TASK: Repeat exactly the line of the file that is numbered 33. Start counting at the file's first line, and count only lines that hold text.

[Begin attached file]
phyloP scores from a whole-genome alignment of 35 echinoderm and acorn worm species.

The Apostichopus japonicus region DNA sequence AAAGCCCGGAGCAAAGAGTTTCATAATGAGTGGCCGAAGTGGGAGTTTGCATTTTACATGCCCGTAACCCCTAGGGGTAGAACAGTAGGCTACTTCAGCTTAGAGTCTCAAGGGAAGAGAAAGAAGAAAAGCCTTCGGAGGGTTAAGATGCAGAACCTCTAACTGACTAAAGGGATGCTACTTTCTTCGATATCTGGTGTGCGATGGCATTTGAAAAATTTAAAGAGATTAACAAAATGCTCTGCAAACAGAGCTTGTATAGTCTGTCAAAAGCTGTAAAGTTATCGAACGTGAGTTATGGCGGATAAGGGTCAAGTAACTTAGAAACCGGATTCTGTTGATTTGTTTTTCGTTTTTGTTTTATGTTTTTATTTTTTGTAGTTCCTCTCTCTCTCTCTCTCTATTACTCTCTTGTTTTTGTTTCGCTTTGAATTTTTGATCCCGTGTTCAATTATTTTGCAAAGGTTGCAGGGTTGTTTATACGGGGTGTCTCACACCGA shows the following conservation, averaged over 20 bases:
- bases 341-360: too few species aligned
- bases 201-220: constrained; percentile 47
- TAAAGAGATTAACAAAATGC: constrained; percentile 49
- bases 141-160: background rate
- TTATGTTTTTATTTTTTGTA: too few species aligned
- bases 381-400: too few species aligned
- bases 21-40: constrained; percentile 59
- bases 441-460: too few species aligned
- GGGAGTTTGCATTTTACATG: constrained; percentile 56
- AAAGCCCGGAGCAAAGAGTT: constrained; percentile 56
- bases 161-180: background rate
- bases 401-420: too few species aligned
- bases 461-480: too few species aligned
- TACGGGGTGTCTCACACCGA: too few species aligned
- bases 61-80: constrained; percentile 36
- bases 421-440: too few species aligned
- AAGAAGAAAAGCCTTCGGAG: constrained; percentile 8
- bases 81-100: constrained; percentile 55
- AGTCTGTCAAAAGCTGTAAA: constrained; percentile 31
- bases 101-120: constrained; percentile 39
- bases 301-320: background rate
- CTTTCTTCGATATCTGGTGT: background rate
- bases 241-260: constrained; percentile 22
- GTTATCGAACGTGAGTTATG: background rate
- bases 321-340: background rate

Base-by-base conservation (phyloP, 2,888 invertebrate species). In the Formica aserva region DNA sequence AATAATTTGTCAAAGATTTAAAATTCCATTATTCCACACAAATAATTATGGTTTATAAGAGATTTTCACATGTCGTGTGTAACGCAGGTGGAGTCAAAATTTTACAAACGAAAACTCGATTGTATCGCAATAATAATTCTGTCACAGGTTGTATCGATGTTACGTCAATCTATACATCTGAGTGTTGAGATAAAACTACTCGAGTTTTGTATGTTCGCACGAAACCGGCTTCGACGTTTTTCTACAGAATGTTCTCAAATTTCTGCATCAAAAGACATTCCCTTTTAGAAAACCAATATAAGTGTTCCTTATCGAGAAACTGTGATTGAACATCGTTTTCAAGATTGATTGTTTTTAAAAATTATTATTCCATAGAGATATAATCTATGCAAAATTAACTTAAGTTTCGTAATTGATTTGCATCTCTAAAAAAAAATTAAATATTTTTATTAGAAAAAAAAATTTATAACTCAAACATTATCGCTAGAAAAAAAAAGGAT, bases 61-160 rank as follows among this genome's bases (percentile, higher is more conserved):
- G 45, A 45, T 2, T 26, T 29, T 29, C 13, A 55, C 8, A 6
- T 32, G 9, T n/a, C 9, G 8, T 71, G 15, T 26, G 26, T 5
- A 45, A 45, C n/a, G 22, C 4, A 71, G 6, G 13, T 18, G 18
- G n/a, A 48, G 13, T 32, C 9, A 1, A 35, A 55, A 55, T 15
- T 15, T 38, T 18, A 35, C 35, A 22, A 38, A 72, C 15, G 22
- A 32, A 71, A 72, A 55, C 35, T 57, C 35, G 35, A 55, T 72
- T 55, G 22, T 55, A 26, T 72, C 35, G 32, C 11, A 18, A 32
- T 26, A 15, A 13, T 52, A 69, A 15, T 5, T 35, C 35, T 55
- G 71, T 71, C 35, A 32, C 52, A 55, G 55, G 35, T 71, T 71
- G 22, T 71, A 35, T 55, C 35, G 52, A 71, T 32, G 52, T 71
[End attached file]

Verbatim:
- T 15, T 38, T 18, A 35, C 35, A 22, A 38, A 72, C 15, G 22